Carbon Monoxide ​​(CO)

Image result for cdc carbon monoxide

Carbon Monoxide is a colorless, odorless gas that can be harmful when inhaled in large amounts. Carbon Monoxide is produced by burning fuel and may be found in outdoor and indoor air. In outdoor air, carbon monoxide is emitted from vehicle combustion or other machinery that burns fossil fuels. Carbon monoxide may be released in indoor air by portable generators, unvented kerosene and gas space heaters, leaking chimneys, and furnaces and gas stoves.​ 

Carbon Mon​​oxide In Maryland

The map below shows emergency department visit due to carbon monoxide poisoning in Maryland in 2009.


Why Shou​​​ld We Care

Carbon monoxide is often called the “Invisible Killer” because it is undetectable to humans, being both tasteless and odorless, and in high enough concentrations it can kill within minutes. Carbon monoxide claims hundreds of lives each year, and survivors of carbon monoxide poisoning can be left with psychological and neurological symptoms. However, simple steps can be be taken to protect you and your family against carbon monoxide poisoning.

What Ca​​​n You Do

The most important thing you can do is to install a battery-operated (or plug-in with battery back-up) carbon monoxide detector in your home. Install the CO alarm in the hallway near the bedrooms in each separate sleeping area, and make sure the CO alarm is not covered up by furtniture or curtains. Test the CO alarm frequently and replace dead batteries. Learn more.

A CO alarm can provide added protection in the event that an appliance becomes a source of carbon monoxide. Fuel-burning appliances that are improperly used,co1.png malfunctioning, or not installed correctly can all become sources of carbon monoxide. 

  • Make sure appliances are properly installed and operating with adequate ventilation.
  • Install and use an exhaust fan vented to outdoors over gas stoves.
  • Never leave a car running in a garage even with the door open.
  • Never run a portable generator in the home, garage, shed, basement, or crawlspace.  When running a generator outdoors, keep it away from open windows and doors. Learn more.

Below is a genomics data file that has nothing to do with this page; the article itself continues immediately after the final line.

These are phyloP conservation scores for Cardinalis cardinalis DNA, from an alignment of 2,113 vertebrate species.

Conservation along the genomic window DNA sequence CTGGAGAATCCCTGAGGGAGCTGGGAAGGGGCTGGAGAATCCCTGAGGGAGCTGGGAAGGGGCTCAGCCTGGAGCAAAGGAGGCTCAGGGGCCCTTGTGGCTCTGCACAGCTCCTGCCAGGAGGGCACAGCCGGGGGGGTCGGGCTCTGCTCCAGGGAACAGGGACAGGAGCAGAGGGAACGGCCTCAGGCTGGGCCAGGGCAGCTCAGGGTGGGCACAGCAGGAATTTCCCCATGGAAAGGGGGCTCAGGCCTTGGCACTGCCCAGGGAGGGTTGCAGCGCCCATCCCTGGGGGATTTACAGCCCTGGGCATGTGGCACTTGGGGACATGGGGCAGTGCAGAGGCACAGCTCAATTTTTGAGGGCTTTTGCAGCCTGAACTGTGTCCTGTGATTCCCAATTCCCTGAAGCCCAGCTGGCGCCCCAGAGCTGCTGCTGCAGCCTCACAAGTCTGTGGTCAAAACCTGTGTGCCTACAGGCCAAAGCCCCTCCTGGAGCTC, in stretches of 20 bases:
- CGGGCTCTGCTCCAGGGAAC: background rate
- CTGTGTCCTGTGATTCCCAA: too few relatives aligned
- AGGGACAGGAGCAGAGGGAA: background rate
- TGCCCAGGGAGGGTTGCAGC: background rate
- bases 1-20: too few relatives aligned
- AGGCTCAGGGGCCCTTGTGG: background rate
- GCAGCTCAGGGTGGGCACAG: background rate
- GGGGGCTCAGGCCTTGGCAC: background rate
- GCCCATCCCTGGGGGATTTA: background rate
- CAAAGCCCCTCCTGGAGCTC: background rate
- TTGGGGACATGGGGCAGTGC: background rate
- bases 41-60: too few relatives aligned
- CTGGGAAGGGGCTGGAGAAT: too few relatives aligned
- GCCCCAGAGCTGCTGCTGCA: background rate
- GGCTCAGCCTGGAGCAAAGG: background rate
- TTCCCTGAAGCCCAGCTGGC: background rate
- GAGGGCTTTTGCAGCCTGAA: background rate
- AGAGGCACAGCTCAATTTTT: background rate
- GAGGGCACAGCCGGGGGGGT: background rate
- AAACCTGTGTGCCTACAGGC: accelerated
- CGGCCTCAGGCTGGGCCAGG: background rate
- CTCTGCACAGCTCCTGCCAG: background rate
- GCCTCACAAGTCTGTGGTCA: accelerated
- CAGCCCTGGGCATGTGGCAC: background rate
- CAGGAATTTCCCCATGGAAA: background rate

• Have appliances regularly serviced by a trained professional.
  • Never bring a charcoal grill into the house or garage for heating or cooking.

Look for other clues that carbon monoxide may be entering your home:
  • ​Rusting or water streaking on vent/chimney 
  • Loose or missing furnace panel 
  • Sooting Debris or soot falling from chimney, fireplace, or appliances 
  • Loose or disconnected vent/chimney, fireplace or appliance 
  • Loose masonry on chimney 
  • Moisture inside of windows​
​Know the symptoms of carbon monoxide poisoning: headache, dizziness, weakness, nausea, vomiting, sleepiness, and confusion. If you suspect CO poisoning, get outside to fresh air immediately, and then call 911.

​Carbon Monoxide and Boating ​

Large boats (such as house boats) sometimes have a generator that vent toward the rear of the boat. Individuals who are near the rear deck or water platform are at risk for carbon monoxide poisoning. Carbon monoxide can build up above the water, near the water platform, in the air space beneath the stern deck, or on and/or near the swim deck. 

Traveling at slow speeds or idling in the water can cause carbon monoxide to build up in a boat’s cabin, cockpit, bridge, or in an open area. 

Back drafting can cause carbon monoxide to build up inside the cabin, cockpit, and bridge when a boat is operated at a high bow angle, improperly or heavily loaded, or draws in exhaust form an opening. This build-up is extremely dangerous and can kill someone in seconds.

How To Prevent Carbon Monoxide Poisoning On Boats

  • Install and properly maintain a carbon monoxide detector.
  • Educate all passengers about the dangers of carbon monoxide poisoning.
  • Swim and play away from areas where engines vent their exhaust.
  • Never block exhaust outlets.
  • Dock or anchor at least 20 feet away from nearest boat that is running. Exhaust form a nearby vessel can send carbon monoxide into your cabin/cockpit. 


Consumer Product Safety Commission (CPSC)
In August 2020, CPSC released the report, Fatal Incidents Associated with Non-Fire Carbon Monoxide Poisoning from Engine Driven Generators and Other Engine-Driven Tools, 2009–2019​, showing that 22 percent of portable generator-related decedents were non-Hispanic Black or African Americans, which is nearly double their share of the U.S. population is where the public can file and read safety-related complaints about consumer products. More information is available at

Carbon Monoxide Information Center -

 CPSC provides free Safety Alerts, Safety Guides, posters, brochures, handbooks, and other materials which you can use to help spread consumer product safety information in your community. Safety Alerts and Neighborhood Safety Network Posters are only available online for you to print, post or share.